We saw above that space cannot be continuous. Space is composed of small, tiny, indivisible space units. Suppose the arrow’s length is one space unit. The one-space-unit-arrow cannot move within a space unit, because the arrow must be shorter than the space unit so that it can move in that space unit; we know that there can be no objects shorter than the space unit. Therefore, the arrow that stands still in each space unit is always stationary.

Isn’t cinema like that? Isn’t the movement of a person walking on the cinema screen is thousands of pictures which do not move in front of our eyes? Isn’t the movement in nature also stationary?

The flying arrow is also stationary at any moment. But it exists in the next space unit. As Bergson said, just like the example of a person walking on the screen of the cinema, the arrow seems to move. Yet, it stops at any moment.

Another source of our first paradox is the assumption that time is continuous. Can the turtle move all the time? Couldn’t it stay still, even for a very, very short (time unit) period?

Fourth paradox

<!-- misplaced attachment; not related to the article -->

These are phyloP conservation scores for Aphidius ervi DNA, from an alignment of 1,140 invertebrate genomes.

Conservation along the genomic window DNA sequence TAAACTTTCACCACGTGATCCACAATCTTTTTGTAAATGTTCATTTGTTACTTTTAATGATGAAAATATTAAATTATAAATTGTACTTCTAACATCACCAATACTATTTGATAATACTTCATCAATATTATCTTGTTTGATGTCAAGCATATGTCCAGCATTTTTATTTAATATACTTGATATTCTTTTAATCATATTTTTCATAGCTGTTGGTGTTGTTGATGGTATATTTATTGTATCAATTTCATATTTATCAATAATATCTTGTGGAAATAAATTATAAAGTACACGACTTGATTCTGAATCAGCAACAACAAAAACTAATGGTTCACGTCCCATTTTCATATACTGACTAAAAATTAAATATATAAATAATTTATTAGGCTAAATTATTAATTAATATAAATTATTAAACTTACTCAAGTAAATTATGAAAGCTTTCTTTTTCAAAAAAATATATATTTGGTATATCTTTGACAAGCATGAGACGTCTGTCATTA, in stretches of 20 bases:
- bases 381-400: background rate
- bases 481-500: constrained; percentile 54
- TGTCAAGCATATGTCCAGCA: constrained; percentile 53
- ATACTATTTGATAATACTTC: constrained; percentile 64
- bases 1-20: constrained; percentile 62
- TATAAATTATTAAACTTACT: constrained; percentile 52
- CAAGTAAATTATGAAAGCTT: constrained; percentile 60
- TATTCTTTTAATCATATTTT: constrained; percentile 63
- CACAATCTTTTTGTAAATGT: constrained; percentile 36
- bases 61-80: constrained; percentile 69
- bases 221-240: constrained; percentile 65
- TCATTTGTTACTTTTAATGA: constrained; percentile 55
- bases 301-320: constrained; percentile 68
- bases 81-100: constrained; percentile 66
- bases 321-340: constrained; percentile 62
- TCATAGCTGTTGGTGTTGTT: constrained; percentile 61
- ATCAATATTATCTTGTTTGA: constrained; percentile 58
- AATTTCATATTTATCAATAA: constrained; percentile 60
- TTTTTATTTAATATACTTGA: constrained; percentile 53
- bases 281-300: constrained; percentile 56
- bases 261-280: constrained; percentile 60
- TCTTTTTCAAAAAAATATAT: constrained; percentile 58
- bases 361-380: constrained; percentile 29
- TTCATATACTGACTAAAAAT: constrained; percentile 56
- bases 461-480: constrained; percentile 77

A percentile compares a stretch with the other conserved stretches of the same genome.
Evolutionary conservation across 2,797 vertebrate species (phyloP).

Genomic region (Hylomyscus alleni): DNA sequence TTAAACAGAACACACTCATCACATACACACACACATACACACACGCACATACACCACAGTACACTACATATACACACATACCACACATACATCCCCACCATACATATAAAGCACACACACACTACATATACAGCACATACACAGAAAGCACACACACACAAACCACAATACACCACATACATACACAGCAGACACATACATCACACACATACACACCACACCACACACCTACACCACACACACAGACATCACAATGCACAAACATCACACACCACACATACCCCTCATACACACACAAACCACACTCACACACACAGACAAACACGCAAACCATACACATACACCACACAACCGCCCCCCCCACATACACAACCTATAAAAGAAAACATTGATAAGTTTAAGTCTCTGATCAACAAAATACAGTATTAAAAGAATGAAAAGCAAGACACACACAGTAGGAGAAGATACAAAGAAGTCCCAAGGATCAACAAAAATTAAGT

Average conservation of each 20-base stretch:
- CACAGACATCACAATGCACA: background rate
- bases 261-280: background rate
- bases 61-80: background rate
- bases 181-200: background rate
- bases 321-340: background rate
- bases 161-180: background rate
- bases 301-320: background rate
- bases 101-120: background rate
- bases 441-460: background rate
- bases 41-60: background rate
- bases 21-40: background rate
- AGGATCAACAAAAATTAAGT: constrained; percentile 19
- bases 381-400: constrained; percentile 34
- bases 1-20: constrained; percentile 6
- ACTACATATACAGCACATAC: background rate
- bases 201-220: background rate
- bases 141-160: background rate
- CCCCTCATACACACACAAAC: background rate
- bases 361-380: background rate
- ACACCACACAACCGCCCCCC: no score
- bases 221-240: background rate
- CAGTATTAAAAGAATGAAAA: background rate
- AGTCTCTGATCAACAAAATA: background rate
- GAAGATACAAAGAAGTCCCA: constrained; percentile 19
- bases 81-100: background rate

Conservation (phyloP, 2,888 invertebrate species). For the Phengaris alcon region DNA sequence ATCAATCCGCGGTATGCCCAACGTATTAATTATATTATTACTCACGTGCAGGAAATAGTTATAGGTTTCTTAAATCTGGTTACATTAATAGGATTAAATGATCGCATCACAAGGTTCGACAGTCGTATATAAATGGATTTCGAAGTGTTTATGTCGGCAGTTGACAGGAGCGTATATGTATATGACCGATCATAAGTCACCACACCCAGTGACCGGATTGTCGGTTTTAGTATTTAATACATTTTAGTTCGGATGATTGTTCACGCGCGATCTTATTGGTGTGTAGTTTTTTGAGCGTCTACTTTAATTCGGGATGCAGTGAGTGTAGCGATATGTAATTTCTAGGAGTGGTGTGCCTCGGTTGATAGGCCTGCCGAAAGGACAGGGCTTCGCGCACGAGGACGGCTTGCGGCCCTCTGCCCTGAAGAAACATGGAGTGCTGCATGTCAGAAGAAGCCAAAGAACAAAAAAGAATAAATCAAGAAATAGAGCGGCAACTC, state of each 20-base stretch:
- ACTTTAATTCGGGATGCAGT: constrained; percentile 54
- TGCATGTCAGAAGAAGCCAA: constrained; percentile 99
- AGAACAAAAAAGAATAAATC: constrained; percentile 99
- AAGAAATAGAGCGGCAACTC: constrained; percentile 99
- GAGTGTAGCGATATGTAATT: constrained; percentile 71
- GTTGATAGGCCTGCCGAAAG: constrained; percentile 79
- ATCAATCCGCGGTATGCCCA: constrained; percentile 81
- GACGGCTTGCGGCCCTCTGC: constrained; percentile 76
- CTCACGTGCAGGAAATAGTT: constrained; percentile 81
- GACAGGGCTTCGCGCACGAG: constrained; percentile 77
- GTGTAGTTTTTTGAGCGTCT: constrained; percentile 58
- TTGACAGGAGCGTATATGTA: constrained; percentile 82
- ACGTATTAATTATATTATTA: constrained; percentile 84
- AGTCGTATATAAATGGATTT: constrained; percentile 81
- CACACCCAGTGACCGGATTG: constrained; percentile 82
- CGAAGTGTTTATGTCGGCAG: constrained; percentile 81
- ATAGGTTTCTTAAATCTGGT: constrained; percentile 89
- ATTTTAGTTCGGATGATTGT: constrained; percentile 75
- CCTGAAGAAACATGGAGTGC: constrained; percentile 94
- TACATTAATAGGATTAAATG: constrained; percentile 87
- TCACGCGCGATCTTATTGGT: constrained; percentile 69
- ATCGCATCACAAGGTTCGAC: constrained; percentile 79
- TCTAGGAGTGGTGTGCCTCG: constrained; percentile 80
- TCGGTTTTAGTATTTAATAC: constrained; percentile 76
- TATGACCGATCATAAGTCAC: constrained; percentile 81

Zeno’s latest paradox is not easy to understand. As I said above, we do not have a work written by Zeno. Aristotle tells us about the paradoxes of Zeno. Aristotle’s form of explanation is not too straightforward. Therefore, the fourth paradox has several interpretations. The interpretation I give is not Aristotle’s, but it is very close to it.

Above, we have proved that space is not continuous, it is made up of indivisible space units, or rather Zeno did.

Assume that we have squares, A and B. Each square represents a space unit. There is object A in the upper left corner and object B in the lower right corner. Let A and B “move” at the same time and the same speed. A to the right and B to the left. After a while, A is in the right square, and B is in the left square.

Now let’s ask the paradoxical question. Where did A and B meet? They never met! Because there’s no square (space) for them to meet.

However, Mathematics

Life is good for only two things, discovering mathematics and teaching mathematics.

Waldo Otis

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I know that you need some words to talk. Here, reading will be perfect for you.

However, Mathematics

Life is good for only two things, discovering mathematics and teaching mathematics.